(Recasts to reflect market action across U.S. mobile operators;
Adds analyst comments, background, share price updates; Changes
By Sinead Carew and Sruthi Ramakrishnan
Feb 3 Shares in U.S. mobile operators fell
sharply on Monday after a AT&T Inc price cut fueled fears
from investors that market leader Verizon Wireless and
other rivals would have to react.
AT&T shares closed down 4 percent a day after the No. 2 U.S.
mobile services provider slashed the monthly fee for a data plan
from $40 to $15.
Some analysts saw the price cut as a drastic step that could
force rivals such as Verizon Communications to response with
their own price cuts and, as a result, hurt profits across the
industry. AT&T and T-Mobile have been at each other's throats
for months, with offers aimed at each other's customers, but
many analysts had hoped that fight would be contained.
Shares in Verizon fell 3 percent, as did No. 4 operator
T-Mobile US shares, and Sprint stock ended down 5
percent after AT&T's move on Sunday.
"Now we're seeing real evidence of increasing competition
having real cost to the industry," said Jonathan Chaplin, a New
Street Research analyst who saw the price cut as a sign that
AT&T's recent efforts to regain market share lost to T-Mobile
had not been successful.
"It makes investors worry the market is really in trouble."
AT&T lowered its monthly fee for a 10 gigabytes monthly data
share plan aimed at families to $15 per device, from $40.
Chaplin expects the price cut to shave a relatively modest
0.5 percent to 1 percent off his previous estimate for AT&T 2014
earnings before interest, tax, depreciation and amortization of
$42.7 billion and a 1 to 2 percent cut to his 2015 EBITDA
estimate of $43.3 billion.
But he sees the move as only one step in what could result
in a bigger decline in prices across the industry.
"If this was the end, we wouldn't care and neither would the
market," Chaplin said, but added: "World War I started with one
archduke getting assassinated."
The competitive pressure started with aggressive discounts
by market laggard T-Mobile last year, which helped the company
report three quarters of customer growth after four years of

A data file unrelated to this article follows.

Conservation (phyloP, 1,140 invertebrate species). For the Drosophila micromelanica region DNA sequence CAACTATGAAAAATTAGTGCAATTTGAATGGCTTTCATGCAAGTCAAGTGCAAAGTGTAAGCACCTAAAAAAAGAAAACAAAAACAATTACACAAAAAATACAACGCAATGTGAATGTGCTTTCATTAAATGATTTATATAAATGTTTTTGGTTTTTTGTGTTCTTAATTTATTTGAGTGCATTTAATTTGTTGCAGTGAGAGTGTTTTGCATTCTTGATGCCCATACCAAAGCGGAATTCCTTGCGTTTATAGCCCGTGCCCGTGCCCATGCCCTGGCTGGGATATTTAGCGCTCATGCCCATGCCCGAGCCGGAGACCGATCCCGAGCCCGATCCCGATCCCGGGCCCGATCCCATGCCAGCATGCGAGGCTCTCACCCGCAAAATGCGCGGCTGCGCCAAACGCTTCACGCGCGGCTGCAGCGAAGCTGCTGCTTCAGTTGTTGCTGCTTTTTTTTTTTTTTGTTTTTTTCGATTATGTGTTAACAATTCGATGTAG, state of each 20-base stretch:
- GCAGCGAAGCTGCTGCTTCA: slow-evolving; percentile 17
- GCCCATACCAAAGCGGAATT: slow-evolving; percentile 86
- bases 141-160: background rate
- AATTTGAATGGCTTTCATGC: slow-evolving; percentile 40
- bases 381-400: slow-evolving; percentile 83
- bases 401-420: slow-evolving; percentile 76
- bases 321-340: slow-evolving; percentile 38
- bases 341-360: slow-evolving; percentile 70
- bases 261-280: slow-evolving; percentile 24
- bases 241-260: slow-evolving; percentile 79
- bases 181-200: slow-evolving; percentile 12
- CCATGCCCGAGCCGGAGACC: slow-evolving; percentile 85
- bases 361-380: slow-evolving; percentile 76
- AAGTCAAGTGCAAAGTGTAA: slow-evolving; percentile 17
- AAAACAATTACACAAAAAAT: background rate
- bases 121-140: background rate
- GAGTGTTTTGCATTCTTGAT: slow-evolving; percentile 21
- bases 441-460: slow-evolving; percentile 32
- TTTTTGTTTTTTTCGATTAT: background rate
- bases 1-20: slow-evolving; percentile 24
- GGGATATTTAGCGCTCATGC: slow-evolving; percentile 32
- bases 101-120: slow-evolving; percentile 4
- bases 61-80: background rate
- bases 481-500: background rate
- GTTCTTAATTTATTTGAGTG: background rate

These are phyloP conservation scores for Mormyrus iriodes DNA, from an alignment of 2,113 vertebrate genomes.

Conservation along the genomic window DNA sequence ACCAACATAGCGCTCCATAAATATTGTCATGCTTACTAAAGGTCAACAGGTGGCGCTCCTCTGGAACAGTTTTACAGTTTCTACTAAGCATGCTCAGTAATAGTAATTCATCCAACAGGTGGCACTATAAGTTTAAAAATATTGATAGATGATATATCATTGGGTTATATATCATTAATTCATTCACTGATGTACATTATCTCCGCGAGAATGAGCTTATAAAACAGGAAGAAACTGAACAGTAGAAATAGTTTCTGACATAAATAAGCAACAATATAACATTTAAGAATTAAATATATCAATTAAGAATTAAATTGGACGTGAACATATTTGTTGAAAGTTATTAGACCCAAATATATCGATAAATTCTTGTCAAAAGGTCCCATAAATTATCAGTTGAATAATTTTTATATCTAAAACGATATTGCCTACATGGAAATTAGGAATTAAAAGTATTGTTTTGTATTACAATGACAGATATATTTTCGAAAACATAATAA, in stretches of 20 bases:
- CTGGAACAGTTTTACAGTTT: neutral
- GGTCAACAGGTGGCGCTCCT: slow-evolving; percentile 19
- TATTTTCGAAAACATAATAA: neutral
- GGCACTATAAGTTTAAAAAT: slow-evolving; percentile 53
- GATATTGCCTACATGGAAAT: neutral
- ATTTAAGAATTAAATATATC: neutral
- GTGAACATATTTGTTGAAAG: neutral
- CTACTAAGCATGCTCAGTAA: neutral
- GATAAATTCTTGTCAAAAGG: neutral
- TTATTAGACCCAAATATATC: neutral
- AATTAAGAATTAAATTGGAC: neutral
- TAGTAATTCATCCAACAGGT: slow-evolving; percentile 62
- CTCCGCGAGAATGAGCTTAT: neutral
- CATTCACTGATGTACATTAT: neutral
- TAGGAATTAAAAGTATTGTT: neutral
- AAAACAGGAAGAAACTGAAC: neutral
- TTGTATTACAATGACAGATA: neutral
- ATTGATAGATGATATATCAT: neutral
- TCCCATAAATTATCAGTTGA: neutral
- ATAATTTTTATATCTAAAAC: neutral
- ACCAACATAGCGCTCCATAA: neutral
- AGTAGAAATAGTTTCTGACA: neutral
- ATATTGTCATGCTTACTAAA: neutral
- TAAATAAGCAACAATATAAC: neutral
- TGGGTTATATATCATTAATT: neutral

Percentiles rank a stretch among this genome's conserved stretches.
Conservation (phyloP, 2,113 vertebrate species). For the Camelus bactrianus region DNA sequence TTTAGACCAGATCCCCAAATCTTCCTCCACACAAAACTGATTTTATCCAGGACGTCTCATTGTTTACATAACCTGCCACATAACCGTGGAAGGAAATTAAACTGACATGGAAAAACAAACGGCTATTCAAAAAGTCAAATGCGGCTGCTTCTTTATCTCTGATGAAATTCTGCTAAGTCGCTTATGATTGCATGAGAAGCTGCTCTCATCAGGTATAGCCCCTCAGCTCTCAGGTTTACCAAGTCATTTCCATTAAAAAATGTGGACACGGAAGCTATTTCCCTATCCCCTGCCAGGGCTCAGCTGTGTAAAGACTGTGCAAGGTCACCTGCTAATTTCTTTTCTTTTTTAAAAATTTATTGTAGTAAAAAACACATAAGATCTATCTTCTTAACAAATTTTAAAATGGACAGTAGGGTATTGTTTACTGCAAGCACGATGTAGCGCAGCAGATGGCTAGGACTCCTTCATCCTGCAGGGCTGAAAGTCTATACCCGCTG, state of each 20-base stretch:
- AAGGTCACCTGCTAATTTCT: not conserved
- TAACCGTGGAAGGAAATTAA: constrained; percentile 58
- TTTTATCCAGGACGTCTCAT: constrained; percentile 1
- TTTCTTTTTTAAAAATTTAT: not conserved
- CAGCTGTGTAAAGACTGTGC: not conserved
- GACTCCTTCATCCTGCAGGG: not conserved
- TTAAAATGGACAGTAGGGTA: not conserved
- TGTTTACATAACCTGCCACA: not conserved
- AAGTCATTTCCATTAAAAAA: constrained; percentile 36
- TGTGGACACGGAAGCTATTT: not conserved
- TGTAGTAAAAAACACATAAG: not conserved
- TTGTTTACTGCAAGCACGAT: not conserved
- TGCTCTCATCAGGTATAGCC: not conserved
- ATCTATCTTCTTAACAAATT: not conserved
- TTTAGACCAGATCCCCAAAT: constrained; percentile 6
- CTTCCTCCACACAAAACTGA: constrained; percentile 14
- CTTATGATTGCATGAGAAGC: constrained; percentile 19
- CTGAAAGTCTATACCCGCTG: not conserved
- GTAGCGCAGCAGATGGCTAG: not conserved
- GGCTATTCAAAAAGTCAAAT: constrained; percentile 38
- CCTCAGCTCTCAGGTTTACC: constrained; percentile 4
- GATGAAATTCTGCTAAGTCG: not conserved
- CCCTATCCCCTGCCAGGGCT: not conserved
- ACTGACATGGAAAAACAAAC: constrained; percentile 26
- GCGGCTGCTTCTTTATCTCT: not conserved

losses, mainly at AT&T's expense.
AT&T countered on Jan. 3 by offering to pay consumers to
switch from T-Mobile, while No. 3-ranked Sprint promised big
discounts for family and friend groups days later. T-Mobile then
upped the ante with an offer to cover the hefty exit costs for
consumers switching to its service.
T-Mobile's announcement last month "may have pushed AT&T too
hard," making it fight back, J.P. Morgan Securities analyst
Philip Cusick said on Monday.
"The back and forth in price cuts is a negative for the
entire wireless industry," J.P. Morgan's Cusick said.
Some analysts had hoped that at least Verizon could stay
above the battle, but Jefferies & Co analyst Mike McCormack said
on Monday that AT&T's new pricing plan also targets Verizon's
"prized" family plan customers.
McCormack said it was unlikely that Verizon would respond
with service price discounts. But others were less convinced, as
Verizon Chief Financial Officer Fran Shammo said this month that
his company would react to competition when required.
"(Verizon) will be the one to watch, in our view as they
have been on record saying it would react to price moves if they
felt the need," Wells Fargo Securities analyst Jennifer
Fritzsche wrote in a research note.
A Verizon Wireless spokesperson said that the company does
not comment on its competitors plans.
AT&T said its price change means that a family of four would
pay $160 per month or $100 less than Verizon Wireless, or $80
less than Sprint Corp, and $20 less than T-Mobile US for a
Jackdaw Research analyst Jan Dawson said AT&T could increase
its revenue by using price cuts to encourage more data usage.
"The strategy is important as the market becomes saturated
and there are fewer new customers to go around," he said.
AT&T shares closed down $1.37 at $31.95 on the New York
Stock Exchange. Verizon shares dropped $1.61 or 3.3 percent at
$46.41, Sprint stock fell 42 cents or 5 percent to $7.85 and
T-Mobile shares fell $1.04 or 3.4 percent to $29.53.
(Reporting by Sruthi Ramakrishnan in Bangalore; Editing by
Saumyadeb Chakrabarty and Amanda Kwan)